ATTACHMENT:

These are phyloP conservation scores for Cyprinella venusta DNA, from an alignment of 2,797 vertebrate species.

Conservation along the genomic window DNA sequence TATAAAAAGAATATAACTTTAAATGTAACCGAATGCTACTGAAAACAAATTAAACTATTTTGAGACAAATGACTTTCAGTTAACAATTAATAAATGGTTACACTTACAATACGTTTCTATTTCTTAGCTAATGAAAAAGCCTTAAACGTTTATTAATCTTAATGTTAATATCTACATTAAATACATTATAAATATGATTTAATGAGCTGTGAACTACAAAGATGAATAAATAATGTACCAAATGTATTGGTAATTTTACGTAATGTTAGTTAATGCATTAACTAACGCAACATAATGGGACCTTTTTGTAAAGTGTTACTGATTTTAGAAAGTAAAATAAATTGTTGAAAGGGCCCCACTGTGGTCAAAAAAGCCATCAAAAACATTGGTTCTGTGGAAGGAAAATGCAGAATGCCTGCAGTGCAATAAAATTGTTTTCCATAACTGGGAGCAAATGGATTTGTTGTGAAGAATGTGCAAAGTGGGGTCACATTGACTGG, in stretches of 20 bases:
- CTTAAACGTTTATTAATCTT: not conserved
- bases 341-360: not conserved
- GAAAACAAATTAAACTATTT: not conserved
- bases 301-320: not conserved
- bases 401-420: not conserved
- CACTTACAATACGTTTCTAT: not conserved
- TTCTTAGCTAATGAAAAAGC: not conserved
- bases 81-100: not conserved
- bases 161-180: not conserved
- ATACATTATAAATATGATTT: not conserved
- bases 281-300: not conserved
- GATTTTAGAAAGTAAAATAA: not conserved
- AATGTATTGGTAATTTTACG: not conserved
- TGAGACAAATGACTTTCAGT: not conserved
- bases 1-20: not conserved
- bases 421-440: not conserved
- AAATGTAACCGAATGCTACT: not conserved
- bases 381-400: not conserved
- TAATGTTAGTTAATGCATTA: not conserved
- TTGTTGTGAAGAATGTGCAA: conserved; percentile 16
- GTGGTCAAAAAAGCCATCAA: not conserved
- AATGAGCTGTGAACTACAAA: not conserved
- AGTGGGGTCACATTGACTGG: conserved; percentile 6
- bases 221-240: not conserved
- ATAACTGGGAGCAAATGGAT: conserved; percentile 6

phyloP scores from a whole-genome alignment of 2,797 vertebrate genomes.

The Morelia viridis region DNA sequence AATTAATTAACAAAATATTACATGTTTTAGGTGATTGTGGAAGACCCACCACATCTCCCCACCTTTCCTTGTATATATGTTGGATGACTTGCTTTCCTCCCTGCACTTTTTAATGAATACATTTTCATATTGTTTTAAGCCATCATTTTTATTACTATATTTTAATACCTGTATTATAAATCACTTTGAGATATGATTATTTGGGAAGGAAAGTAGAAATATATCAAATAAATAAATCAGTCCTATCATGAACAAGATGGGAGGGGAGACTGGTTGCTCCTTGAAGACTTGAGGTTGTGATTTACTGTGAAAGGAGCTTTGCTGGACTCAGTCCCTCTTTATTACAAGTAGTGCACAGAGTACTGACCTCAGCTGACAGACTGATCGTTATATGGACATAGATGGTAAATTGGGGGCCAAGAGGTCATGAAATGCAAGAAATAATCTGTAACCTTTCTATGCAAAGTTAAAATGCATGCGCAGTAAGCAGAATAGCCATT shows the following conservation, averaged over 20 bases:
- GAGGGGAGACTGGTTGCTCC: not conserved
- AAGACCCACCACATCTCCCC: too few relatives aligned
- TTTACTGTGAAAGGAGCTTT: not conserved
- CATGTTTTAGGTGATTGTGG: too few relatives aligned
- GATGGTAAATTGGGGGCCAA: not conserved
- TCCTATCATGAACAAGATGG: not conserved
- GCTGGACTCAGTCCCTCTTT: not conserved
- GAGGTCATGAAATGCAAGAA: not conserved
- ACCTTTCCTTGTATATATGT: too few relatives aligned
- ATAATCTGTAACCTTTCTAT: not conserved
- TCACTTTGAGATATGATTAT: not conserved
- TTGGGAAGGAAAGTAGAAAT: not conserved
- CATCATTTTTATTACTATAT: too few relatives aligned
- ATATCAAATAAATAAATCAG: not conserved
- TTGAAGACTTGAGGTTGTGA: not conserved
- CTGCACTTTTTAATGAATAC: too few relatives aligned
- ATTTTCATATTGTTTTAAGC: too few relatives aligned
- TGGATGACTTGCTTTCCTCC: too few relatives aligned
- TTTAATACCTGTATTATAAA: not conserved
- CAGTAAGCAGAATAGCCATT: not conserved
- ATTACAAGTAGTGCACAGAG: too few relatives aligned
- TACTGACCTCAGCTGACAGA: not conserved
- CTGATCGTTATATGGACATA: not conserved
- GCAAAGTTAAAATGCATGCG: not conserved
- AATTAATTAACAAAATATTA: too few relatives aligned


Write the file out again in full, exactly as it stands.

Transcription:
These are phyloP conservation scores for Cyprinella venusta DNA, from an alignment of 2,797 vertebrate species.

Conservation along the genomic window DNA sequence TATAAAAAGAATATAACTTTAAATGTAACCGAATGCTACTGAAAACAAATTAAACTATTTTGAGACAAATGACTTTCAGTTAACAATTAATAAATGGTTACACTTACAATACGTTTCTATTTCTTAGCTAATGAAAAAGCCTTAAACGTTTATTAATCTTAATGTTAATATCTACATTAAATACATTATAAATATGATTTAATGAGCTGTGAACTACAAAGATGAATAAATAATGTACCAAATGTATTGGTAATTTTACGTAATGTTAGTTAATGCATTAACTAACGCAACATAATGGGACCTTTTTGTAAAGTGTTACTGATTTTAGAAAGTAAAATAAATTGTTGAAAGGGCCCCACTGTGGTCAAAAAAGCCATCAAAAACATTGGTTCTGTGGAAGGAAAATGCAGAATGCCTGCAGTGCAATAAAATTGTTTTCCATAACTGGGAGCAAATGGATTTGTTGTGAAGAATGTGCAAAGTGGGGTCACATTGACTGG, in stretches of 20 bases:
- CTTAAACGTTTATTAATCTT: not conserved
- bases 341-360: not conserved
- GAAAACAAATTAAACTATTT: not conserved
- bases 301-320: not conserved
- bases 401-420: not conserved
- CACTTACAATACGTTTCTAT: not conserved
- TTCTTAGCTAATGAAAAAGC: not conserved
- bases 81-100: not conserved
- bases 161-180: not conserved
- ATACATTATAAATATGATTT: not conserved
- bases 281-300: not conserved
- GATTTTAGAAAGTAAAATAA: not conserved
- AATGTATTGGTAATTTTACG: not conserved
- TGAGACAAATGACTTTCAGT: not conserved
- bases 1-20: not conserved
- bases 421-440: not conserved
- AAATGTAACCGAATGCTACT: not conserved
- bases 381-400: not conserved
- TAATGTTAGTTAATGCATTA: not conserved
- TTGTTGTGAAGAATGTGCAA: conserved; percentile 16
- GTGGTCAAAAAAGCCATCAA: not conserved
- AATGAGCTGTGAACTACAAA: not conserved
- AGTGGGGTCACATTGACTGG: conserved; percentile 6
- bases 221-240: not conserved
- ATAACTGGGAGCAAATGGAT: conserved; percentile 6

phyloP scores from a whole-genome alignment of 2,797 vertebrate genomes.

The Morelia viridis region DNA sequence AATTAATTAACAAAATATTACATGTTTTAGGTGATTGTGGAAGACCCACCACATCTCCCCACCTTTCCTTGTATATATGTTGGATGACTTGCTTTCCTCCCTGCACTTTTTAATGAATACATTTTCATATTGTTTTAAGCCATCATTTTTATTACTATATTTTAATACCTGTATTATAAATCACTTTGAGATATGATTATTTGGGAAGGAAAGTAGAAATATATCAAATAAATAAATCAGTCCTATCATGAACAAGATGGGAGGGGAGACTGGTTGCTCCTTGAAGACTTGAGGTTGTGATTTACTGTGAAAGGAGCTTTGCTGGACTCAGTCCCTCTTTATTACAAGTAGTGCACAGAGTACTGACCTCAGCTGACAGACTGATCGTTATATGGACATAGATGGTAAATTGGGGGCCAAGAGGTCATGAAATGCAAGAAATAATCTGTAACCTTTCTATGCAAAGTTAAAATGCATGCGCAGTAAGCAGAATAGCCATT shows the following conservation, averaged over 20 bases:
- GAGGGGAGACTGGTTGCTCC: not conserved
- AAGACCCACCACATCTCCCC: too few relatives aligned
- TTTACTGTGAAAGGAGCTTT: not conserved
- CATGTTTTAGGTGATTGTGG: too few relatives aligned
- GATGGTAAATTGGGGGCCAA: not conserved
- TCCTATCATGAACAAGATGG: not conserved
- GCTGGACTCAGTCCCTCTTT: not conserved
- GAGGTCATGAAATGCAAGAA: not conserved
- ACCTTTCCTTGTATATATGT: too few relatives aligned
- ATAATCTGTAACCTTTCTAT: not conserved
- TCACTTTGAGATATGATTAT: not conserved
- TTGGGAAGGAAAGTAGAAAT: not conserved
- CATCATTTTTATTACTATAT: too few relatives aligned
- ATATCAAATAAATAAATCAG: not conserved
- TTGAAGACTTGAGGTTGTGA: not conserved
- CTGCACTTTTTAATGAATAC: too few relatives aligned
- ATTTTCATATTGTTTTAAGC: too few relatives aligned
- TGGATGACTTGCTTTCCTCC: too few relatives aligned
- TTTAATACCTGTATTATAAA: not conserved
- CAGTAAGCAGAATAGCCATT: not conserved
- ATTACAAGTAGTGCACAGAG: too few relatives aligned
- TACTGACCTCAGCTGACAGA: not conserved
- CTGATCGTTATATGGACATA: not conserved
- GCAAAGTTAAAATGCATGCG: not conserved
- AATTAATTAACAAAATATTA: too few relatives aligned